The green open access model is quite a bit different, and consists of setting up “open access repositories”, where research publications from a specific institution are put and made available for others to access (Source: The Guardian). The difference here is that the institution takes care of making the article open access, rather than paying the publisher to do it for them. Some universities even have specific programs which are aimed at making their research available to institutions in developing countries for free or for a reduced cost. An example of this is Oxford University in the U.K. Oxford has a program that they call the Developing Countries Initiative, which is aimed exactly at making sure that research institutions in poorer countries have access to the publications published through the Oxford University Press (Source: Oxford Developing Countries Initiative). One interesting criteria that is included in the description of the Oxford program is that they must be non-profit research organizations, meaning that it is not enough that an institution in a developing country wants access to research, it must be for educational or non-profit research purposes, so that people do not use this as a way to try to make money by avoiding having to pay for publications. The New England Journal of Medicine has a similar program, where users from certain countries are allowed free access to the journal articles online, since they would be unable to buy them.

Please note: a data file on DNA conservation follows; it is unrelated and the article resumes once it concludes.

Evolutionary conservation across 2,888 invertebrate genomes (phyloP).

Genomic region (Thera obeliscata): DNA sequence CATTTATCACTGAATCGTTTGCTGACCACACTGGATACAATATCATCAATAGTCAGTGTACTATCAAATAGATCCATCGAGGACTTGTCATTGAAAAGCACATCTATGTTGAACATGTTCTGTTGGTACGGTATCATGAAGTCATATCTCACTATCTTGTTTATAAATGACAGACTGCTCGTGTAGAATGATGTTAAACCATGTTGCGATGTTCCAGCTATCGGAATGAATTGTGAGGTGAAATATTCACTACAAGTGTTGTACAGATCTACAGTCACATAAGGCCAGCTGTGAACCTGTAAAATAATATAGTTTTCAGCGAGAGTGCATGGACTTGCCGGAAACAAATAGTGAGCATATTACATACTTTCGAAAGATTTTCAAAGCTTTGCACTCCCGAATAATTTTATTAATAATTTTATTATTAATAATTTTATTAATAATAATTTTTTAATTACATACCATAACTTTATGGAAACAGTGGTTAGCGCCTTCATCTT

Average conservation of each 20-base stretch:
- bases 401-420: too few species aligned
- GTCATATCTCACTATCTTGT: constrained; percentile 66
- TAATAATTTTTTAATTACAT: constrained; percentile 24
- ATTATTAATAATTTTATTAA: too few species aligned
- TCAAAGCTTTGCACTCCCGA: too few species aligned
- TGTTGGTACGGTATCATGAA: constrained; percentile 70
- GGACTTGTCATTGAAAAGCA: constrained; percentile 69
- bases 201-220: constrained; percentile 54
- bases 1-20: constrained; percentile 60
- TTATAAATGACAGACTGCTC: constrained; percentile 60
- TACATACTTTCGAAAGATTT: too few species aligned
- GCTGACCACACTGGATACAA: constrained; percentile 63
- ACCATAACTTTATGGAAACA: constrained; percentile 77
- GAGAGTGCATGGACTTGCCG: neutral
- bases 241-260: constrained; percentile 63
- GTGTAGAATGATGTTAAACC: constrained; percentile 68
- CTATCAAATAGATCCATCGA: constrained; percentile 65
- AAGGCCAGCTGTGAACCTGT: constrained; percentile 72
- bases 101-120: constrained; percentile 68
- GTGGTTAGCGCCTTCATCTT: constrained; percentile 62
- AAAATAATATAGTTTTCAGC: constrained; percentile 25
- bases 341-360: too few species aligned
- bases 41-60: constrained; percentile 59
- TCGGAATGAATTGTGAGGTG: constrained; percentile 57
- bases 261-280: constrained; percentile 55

The next question is what is there that can still be done to make the whole process simpler and more effective. As I have already written, many major universities, institutions, and governments have taken it upon themselves to make their research accessible to institutions in developing countries. But there is a lot that can still be done. Not all research publications are available this way, and it would be much easier if there was some sort of central repository where all articles could be accessed, rather than each institution which wants to do this having to set up their own. Another consideration is why should this apply only to developing countries? What about countries which are labeled developed but where institutions still don’t have enough money to be able to afford to access a large part of the research they need? Overall, quite a lot of progress has already been made in this area, but there is still a lot left to accomplish. This also poses the question whether it would not be better for scientific research to be open to everybody, rather than simply those who we decide to help out.
Wagner, G., Fecher, B. (2015). Flipping journals to open: Rethinking publishing infrastructure in light of Lingua/Glossa case. Retrieved from http://blogs.lse.ac.uk/impactofsocialsciences/2015/12/03/seizing-the-moment-is-our-understanding-of-open-access-too-shortsighted/